How does it feel? Excerpts From The Diary Of An Analyst
Excerpts from the diary of an analyst, somewhere in London, sometime in January:
Today is Blue Monday, the newspaper says. I always thought it was just a New Order song, but apparently it’s the most depressing day of the year. Some guy who maybe had some scientific credentials, and maybe just worked for a PR company, came up with a formula that said that on the third Monday in January, he’d calculated the factors and that was the perfect storm of misery.
I thought he was mistaken, but the elements had a certain ring of truth to them – debt, time since Christmas, low motivational levels, an underlying sense of the need for progress. All unquantifiable things. But I’ve got this huge presentation to do for tomorrow and right now, with my head buried in spreadsheets and databases, I’m starting to feel that he might have had a point.
The thing is there’s just so much noise, so much data, and I’m supposed to sift through it all and find the gems that are going to guide the whole company forward – but there’s customer data and sales data and website data and forecasts and econometric modelling. Those who came before me said big data was good, and I took them at their word. Yet I feel I’m drowning in an ocean of fluff, while looking for, you know, one of those tiny things lost in a big pile of disorganised things.
I can see my boss’s face tomorrow morning already, and I think I hear her speak:
“I know it was a lot to ask, but I was quite sure that you’d tell me, in a concise and evidence based manner, where this company needs to make changes, and I expected you to make full use of all the available data, since we spent so much money collecting it and storing it. I think the only change this company will be making from your awful work is that we’ll be saving ourselves from paying your salary.”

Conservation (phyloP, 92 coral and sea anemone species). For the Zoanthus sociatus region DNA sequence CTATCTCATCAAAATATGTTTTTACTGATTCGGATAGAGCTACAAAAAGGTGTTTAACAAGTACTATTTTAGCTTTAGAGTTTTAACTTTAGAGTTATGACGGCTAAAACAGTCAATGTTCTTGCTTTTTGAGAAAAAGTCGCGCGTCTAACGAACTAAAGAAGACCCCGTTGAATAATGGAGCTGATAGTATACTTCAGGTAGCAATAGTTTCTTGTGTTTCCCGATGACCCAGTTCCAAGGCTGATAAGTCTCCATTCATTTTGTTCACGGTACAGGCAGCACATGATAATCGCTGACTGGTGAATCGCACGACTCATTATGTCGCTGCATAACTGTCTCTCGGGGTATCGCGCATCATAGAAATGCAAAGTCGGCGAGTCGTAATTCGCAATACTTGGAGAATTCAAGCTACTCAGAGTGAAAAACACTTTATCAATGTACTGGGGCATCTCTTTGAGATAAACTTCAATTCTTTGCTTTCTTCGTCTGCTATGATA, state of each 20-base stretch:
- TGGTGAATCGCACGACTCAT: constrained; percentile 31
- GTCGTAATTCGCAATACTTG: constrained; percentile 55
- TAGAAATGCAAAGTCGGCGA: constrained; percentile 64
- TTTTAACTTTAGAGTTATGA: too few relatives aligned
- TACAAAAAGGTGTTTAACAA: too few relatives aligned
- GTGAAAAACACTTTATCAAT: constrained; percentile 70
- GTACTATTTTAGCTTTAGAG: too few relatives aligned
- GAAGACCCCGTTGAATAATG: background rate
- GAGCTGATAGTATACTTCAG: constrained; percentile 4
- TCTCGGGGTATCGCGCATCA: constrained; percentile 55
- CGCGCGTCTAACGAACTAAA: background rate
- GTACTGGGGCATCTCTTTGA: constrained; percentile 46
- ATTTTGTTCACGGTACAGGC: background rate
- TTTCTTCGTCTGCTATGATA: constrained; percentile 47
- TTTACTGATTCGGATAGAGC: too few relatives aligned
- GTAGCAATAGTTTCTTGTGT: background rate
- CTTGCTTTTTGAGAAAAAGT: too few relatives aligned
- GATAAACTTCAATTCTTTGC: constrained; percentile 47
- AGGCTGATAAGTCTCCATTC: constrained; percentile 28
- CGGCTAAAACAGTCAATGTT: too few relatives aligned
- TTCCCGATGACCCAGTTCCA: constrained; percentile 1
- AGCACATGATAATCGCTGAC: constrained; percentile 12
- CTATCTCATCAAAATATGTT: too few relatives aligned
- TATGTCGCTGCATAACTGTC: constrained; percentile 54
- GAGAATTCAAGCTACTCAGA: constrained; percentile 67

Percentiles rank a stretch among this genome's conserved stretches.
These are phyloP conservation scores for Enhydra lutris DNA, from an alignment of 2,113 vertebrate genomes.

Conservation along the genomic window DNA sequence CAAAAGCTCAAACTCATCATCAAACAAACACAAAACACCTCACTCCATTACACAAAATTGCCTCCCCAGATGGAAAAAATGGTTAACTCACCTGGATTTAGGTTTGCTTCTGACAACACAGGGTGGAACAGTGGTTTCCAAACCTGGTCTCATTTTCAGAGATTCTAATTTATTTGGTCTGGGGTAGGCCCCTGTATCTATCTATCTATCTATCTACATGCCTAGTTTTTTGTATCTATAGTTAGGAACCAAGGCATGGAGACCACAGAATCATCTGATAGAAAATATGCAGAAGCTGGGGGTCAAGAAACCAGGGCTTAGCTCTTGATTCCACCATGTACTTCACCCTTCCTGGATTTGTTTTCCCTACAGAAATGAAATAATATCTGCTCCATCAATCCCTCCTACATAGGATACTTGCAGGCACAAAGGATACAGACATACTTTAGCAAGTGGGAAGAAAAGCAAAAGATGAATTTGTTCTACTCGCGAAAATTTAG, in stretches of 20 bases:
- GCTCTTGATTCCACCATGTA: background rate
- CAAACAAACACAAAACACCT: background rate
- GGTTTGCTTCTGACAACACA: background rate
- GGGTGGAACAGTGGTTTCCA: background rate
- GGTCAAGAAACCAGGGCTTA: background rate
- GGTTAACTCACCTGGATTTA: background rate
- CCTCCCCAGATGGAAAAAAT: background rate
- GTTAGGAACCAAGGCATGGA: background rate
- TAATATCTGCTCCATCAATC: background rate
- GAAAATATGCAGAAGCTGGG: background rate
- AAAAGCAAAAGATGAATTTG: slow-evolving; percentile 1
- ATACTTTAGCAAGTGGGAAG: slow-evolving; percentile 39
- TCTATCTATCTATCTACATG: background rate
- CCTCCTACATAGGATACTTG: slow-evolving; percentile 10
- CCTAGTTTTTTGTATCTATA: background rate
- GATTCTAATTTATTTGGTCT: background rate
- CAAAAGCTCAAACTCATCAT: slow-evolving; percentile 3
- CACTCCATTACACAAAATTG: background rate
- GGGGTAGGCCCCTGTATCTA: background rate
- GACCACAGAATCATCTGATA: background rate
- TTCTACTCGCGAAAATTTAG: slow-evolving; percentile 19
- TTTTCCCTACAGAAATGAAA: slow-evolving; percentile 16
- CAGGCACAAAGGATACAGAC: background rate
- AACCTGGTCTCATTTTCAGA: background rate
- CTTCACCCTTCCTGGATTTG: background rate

It seemed like such a good idea at the time. Why wouldn’t we just collect everything we possibly could? More data is only a good thing, right? Big Data is the buzz, so the bigger the better! I can and shall obey!
Except, now with the day stretching ahead of me and the endless reams of numbers rolling out into the distance before me, any sense of meaning hidden beneath a million points of nothing, I think….perhaps the Blue Monday concept carries some merit. Ironically, the volume of data we need to deliver meaning from something so abstract would be the thing that weighs us down and prevents us finding any meaning at all. I find it so hard, to say what I need to say.
I resolve to find an answer. Then I resolve to sit on the floor with a bottle of scotch and have a good long weep.
I am recovered.
Some people came to my door last night, with dark suits and dark glasses. They spoke to me for a while, and I listened.
They told me that the data was nothing without interpretation. They showed me the mathematics behind the headlines, dismantled them, presented the pieces that demonstrated with clarity their inconsistencies.
Then they took the information I had accrued; the surveys, the charts, the analysis. They looked at the regression models and statistics, the graphs and correlations, spreading across the room, until every inch of the floor was filled with print outs and pie charts and scatter plots, and I cried out:
“Stop, it’s too much, I can’t see! There is no pattern, there is no proof! I need to know, but it’s never-ending!”
One of them waved their hands then, and I’m not sure exactly what happened. There was a sort of wind, a warm breeze, but I was sure the windows were closed, and then the mass of papers were gone. All except one. And when I looked, there were the answers, distilled, concise, a narrative of evidence. I had been blinded by data, and now I could see.
“It was all pseudoscientific nonsense! There is no Blue Monday, it is just a New Order song!” I said, elated. They smiled and nodded, and turned to leave. “Wait!” I shouted after them “Who are you?”
They paused and handed me a card before walking off into the night.
“We know how you feel”
Blue Monday might not be a thing, but, thanks to a little expert guidance, I calculate that the day after is going to be a good day.